Stephen Spender (1909-95) is chiefly remembered as one of the younger English poets of the 1930s, his name always linked with that of his friend W. H. Auden, and with Auden’s literary “gang” including Louis MacNeice, C. Day Lewis and the novelist Christopher Isherwood. His poetic reputation came to be eclipsed by Auden’s, Spender himself as critic and memoirist being a co-creator of the Auden legend. Spender’s literary career in fact long outlasted the Thirties, his work as a poet (including verse drama and translation) dwindling in favour of prose reportage, fiction, autobiography and criticism. He came to regard all his writings as essentially autobiographical. Spender also occupied influential positions in literary journalism and as an academic, cultural ambassador and…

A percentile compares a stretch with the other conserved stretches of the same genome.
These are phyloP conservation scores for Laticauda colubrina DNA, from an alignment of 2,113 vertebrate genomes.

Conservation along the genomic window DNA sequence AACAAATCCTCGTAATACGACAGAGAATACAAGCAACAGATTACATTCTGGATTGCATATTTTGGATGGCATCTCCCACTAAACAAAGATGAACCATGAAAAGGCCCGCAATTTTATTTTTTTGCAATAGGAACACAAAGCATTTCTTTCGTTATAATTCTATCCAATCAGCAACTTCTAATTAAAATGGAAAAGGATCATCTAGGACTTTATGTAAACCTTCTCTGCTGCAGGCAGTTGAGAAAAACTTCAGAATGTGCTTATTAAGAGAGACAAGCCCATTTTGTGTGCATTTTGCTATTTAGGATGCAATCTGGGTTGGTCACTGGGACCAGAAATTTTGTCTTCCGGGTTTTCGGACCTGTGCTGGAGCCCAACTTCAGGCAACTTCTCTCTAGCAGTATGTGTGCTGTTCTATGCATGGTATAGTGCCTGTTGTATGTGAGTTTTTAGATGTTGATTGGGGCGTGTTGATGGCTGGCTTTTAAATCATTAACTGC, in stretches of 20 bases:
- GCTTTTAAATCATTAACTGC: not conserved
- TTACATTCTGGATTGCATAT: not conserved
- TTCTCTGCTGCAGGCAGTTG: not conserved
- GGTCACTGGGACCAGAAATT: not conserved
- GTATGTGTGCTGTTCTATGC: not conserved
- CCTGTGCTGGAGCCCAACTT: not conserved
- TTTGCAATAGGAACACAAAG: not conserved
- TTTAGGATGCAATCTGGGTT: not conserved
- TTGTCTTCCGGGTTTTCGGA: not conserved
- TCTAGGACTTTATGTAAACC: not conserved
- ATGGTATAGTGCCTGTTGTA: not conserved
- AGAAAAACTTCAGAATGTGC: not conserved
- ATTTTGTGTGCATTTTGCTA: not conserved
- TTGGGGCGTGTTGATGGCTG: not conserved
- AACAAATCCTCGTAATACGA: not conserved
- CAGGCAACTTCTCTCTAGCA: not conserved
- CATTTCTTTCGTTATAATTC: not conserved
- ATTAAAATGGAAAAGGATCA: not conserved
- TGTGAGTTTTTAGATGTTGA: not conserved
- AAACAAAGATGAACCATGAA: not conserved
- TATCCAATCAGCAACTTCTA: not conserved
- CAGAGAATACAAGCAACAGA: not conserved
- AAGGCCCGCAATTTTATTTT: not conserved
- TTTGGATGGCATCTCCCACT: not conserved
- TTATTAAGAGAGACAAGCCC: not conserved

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Citation: Baldick, Chris. "Stephen Spender". The Literary Encyclopedia. First published 25 November 2019 [, accessed 22 February 2024.]

4170 Stephen Spender 1 Historical context notes are intended to give basic and preliminary information on a topic. In some cases they will be expanded into longer entries as the Literary Encyclopedia evolves.

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